RENEE MONTAGNE, host:
And here's something else that might haunt us for a while: the BP oil spill in the Gulf of Mexico. The 4 million barrels of oil that flowed into the sea did not vanish. There's growing evidence that a good portion of it sank to the bottom of the Gulf, where some remains.
Yesterday, NPR science correspondent Richard Harris joined a scientist, and went deep underwater to look firsthand.
RICHARD HARRIS: To get to the sea floor a few miles from the blown-out Macondo Well, we clamber into a titanium-hulled submarine named Alvin, and are gently hoisted off the deck of its mother ship into a surprisingly blue and inviting Gulf of Mexico.
Mike Skuronskee is our pilot.
Unidentified Man: Roger, the checks: Your launch altitude is 880 meters, 8-8-0. You have permission to dive when swimmers are clear.
Mr. MIKE SKURONSKEE (Pilot): Roger. Swimmers clear, Alvin diving.
HARRIS: As we descend, the water turns from bright blue to cobalt, twilight to black. Samantha Joye and I press our faces to our tiny windows, and watch as glowing animal life streams by.
It's very peaceful.
Dr. SAMANTHA JOYE (Marine Sciences, University of Georgia): Yeah. That's why I like diving in the submarine. It's calm and quiet, and then you hit the bottom and you're like, wow.
HARRIS: Joye is from the University of Georgia. And she's trying to see what happened to all the oil that spewed from the BP well. As we reach the bottom, my first impression is, well, it's not here. Everything looks pretty normal.
Dr. JOYE: Tons of fish on the bottom. I don't see any invertebrates in the sediments. But it's hard to say; sometimes, they hide. But there's definitely shrimp and critters crawling around on the sediments.
HARRIS: Some of the clams look happy as - clams. But when the Alvin scrapes the bottom, we discover we're not actually sitting on the usual dark-gray mud that forms the seafloor.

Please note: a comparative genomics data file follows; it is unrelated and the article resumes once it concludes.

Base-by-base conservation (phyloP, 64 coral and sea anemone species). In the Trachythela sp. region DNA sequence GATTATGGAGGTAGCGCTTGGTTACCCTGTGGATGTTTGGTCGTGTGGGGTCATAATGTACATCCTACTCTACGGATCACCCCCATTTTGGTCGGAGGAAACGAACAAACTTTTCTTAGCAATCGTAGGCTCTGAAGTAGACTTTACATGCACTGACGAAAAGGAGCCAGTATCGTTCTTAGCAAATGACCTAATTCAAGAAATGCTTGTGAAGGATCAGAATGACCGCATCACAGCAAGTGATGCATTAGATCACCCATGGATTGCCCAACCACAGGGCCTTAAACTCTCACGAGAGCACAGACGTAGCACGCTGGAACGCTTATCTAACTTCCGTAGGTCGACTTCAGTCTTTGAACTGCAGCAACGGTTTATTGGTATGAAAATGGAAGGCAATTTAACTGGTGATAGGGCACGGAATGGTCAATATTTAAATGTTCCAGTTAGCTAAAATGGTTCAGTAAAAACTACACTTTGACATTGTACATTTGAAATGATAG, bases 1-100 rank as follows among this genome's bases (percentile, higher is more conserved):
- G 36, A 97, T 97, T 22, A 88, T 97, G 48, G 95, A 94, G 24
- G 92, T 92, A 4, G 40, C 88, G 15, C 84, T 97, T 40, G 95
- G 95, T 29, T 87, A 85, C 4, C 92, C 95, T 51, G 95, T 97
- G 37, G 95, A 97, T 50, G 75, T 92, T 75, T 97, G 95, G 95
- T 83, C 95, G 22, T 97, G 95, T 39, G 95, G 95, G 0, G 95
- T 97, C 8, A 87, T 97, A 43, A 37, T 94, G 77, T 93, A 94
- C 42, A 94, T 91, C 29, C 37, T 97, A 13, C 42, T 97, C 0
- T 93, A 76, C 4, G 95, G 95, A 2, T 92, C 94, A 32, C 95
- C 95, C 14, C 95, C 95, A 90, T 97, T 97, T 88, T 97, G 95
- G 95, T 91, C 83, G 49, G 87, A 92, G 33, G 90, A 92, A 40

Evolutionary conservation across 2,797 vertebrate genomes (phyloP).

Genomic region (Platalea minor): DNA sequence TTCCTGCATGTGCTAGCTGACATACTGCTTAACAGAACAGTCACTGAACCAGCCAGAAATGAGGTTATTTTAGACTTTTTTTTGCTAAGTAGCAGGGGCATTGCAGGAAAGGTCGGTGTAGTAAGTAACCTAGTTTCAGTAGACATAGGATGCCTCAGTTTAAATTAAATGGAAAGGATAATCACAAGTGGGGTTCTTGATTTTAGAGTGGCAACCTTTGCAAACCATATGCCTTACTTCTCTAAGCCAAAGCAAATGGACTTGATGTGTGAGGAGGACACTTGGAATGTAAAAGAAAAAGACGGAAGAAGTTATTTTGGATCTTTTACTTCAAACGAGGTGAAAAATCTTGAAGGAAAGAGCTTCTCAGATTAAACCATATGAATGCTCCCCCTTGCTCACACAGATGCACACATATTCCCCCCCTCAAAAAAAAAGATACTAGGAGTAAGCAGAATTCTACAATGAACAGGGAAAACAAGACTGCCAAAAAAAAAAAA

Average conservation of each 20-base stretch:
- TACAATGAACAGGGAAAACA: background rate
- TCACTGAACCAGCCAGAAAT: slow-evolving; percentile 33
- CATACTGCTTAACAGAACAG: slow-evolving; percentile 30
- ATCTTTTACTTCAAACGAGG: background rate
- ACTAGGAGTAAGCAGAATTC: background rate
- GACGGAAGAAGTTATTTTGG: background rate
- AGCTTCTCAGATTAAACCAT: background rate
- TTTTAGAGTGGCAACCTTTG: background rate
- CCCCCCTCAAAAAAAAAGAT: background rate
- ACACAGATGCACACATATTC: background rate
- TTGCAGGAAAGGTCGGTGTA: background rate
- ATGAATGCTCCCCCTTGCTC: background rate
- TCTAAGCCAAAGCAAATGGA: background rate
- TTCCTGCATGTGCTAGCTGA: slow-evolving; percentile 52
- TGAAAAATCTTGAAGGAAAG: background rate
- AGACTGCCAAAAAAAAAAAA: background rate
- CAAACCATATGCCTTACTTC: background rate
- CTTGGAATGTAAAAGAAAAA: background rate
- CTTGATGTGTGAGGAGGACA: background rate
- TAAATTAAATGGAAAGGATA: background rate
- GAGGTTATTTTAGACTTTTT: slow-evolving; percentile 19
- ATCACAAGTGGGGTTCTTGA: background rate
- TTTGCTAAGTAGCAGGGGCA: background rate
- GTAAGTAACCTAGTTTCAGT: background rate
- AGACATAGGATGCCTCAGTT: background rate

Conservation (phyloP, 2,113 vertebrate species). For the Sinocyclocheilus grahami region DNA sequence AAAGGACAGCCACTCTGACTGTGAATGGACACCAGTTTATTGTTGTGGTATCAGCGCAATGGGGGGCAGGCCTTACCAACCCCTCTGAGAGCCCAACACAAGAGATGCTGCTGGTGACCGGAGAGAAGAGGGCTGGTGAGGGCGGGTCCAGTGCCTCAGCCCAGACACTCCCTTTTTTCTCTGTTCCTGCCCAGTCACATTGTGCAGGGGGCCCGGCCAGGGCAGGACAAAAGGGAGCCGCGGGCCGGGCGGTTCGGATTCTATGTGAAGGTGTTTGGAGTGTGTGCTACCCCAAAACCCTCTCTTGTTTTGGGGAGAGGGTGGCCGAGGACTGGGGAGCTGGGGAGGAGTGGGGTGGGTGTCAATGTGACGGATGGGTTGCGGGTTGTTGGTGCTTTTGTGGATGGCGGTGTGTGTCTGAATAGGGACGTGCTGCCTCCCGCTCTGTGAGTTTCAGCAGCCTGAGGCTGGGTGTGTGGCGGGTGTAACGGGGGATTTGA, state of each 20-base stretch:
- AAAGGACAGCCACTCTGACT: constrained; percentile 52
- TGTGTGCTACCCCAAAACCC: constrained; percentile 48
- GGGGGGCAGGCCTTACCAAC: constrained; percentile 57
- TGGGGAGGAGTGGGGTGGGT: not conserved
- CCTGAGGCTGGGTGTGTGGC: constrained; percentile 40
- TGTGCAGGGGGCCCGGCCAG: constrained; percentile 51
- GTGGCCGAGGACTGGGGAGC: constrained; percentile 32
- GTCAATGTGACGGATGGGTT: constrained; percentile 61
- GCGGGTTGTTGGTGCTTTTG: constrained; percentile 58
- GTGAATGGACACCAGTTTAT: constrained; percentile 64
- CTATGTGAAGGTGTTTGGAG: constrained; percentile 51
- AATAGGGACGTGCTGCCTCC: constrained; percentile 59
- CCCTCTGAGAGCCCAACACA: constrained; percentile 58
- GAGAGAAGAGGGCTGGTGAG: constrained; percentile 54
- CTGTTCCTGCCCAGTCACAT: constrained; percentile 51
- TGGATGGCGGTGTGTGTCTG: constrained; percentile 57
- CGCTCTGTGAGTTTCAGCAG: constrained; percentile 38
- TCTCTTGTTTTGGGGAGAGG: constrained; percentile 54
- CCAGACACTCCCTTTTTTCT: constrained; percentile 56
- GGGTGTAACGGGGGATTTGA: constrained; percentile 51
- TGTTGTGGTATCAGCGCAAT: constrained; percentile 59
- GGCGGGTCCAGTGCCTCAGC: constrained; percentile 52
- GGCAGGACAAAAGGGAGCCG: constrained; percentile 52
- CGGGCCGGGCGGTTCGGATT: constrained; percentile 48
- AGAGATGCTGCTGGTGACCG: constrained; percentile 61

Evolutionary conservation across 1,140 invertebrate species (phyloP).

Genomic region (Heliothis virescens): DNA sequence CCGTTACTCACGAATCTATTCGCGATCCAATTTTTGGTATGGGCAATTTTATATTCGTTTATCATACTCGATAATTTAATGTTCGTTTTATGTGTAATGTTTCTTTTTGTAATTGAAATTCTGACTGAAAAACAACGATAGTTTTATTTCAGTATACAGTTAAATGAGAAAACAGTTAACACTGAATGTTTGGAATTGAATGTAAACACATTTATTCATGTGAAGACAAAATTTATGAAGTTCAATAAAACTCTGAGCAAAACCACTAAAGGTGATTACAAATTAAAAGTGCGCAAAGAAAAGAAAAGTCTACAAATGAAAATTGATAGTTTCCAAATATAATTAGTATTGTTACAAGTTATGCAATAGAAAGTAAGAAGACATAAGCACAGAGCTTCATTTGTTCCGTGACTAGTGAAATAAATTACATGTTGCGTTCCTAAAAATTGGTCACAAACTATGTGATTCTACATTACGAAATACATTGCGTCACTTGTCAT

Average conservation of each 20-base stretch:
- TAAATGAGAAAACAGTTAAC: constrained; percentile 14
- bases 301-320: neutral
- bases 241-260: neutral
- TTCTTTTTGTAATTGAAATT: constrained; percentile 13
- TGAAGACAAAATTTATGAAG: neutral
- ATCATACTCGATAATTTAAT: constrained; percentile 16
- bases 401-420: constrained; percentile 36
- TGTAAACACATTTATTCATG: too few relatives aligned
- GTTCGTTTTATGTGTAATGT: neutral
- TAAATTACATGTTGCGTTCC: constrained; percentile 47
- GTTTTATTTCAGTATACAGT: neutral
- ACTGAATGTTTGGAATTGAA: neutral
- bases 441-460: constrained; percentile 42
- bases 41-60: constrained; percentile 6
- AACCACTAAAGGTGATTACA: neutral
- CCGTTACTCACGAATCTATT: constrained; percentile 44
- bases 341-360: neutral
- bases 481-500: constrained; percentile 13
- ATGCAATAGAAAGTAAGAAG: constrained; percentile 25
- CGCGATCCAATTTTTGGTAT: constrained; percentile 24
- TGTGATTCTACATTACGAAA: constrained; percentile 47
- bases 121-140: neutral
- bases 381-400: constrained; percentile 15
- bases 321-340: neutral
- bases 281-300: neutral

Dr. JOYE: There's oil on the bottom. If you look at the camera, you can see the brown coloration.
HARRIS: We see this brown stuff on coral fans, hit like pine trees along a dusty dirt road. More slimy brown stuff hangs over some of the odd formations of frozen natural gas here, half a mile below the surface. Crabs here normally pick at worms that actually live in this methane ice.
Dr. JOYE: The crabs don't look healthy. See all the dark spots and lesion-looking things? That's not normal.
HARRIS: It's impossible to say from this single dive how much this ecosystem is hurting. After all, many of these animals have evolved to live in or near natural seeps of oil and gas. And clearly, some of the routine commerce of undersea life is still taking place.
Joye and other scientists will keep diving until they can flesh out this story.
But as our questions mount, Alvin's batteries run down. It's time to drop our weights and leave this eerie world behind.
Mr. SKURONSKEE: Reach up here, hold that down and that's it. You're at 872 and all weights away, over.
HARRIS: Twenty-five contemplative minutes later, we are back on the surface.
Richard Harris, NPR News, on the research vessel Atlantis, in the Gulf of Mexico.
MONTAGNE: You're listening to MORNING EDITION from NPR News.
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